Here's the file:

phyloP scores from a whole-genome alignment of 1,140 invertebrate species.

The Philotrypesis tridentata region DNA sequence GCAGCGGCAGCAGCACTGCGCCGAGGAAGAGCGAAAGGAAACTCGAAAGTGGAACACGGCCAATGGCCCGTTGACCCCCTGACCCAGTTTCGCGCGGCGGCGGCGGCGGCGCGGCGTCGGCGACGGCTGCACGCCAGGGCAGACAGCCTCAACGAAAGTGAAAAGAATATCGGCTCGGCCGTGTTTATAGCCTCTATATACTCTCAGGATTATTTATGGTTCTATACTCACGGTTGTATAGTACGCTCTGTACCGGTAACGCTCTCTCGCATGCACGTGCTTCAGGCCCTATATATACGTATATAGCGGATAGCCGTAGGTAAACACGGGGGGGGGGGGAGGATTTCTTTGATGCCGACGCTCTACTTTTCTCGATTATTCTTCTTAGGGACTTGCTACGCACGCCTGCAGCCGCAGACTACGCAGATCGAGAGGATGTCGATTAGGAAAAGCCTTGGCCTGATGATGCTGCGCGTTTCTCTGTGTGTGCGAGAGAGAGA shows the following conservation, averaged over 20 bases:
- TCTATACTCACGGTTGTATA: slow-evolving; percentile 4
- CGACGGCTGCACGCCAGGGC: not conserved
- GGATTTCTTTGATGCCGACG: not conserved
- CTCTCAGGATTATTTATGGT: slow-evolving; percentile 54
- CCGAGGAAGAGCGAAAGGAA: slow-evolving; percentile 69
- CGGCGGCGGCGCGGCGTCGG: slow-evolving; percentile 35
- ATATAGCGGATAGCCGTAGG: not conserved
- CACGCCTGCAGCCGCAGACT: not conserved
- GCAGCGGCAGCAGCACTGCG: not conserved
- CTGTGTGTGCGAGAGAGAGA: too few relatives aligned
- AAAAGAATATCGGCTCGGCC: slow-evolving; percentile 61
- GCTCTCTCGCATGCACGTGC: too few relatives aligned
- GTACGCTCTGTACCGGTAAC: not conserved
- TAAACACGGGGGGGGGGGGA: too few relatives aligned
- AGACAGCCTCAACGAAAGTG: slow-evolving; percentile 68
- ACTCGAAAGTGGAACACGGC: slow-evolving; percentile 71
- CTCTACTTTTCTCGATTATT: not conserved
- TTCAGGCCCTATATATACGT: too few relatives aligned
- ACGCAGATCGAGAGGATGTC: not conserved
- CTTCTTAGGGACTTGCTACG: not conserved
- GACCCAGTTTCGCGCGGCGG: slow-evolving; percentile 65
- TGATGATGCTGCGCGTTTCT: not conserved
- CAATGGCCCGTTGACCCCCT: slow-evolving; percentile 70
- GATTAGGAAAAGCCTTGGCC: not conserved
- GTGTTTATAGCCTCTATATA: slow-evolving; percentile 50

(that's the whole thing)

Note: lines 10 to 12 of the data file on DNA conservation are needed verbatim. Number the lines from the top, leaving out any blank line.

- CACGCCTGCAGCCGCAGACT: not conserved
- GCAGCGGCAGCAGCACTGCG: not conserved
- CTGTGTGTGCGAGAGAGAGA: too few relatives aligned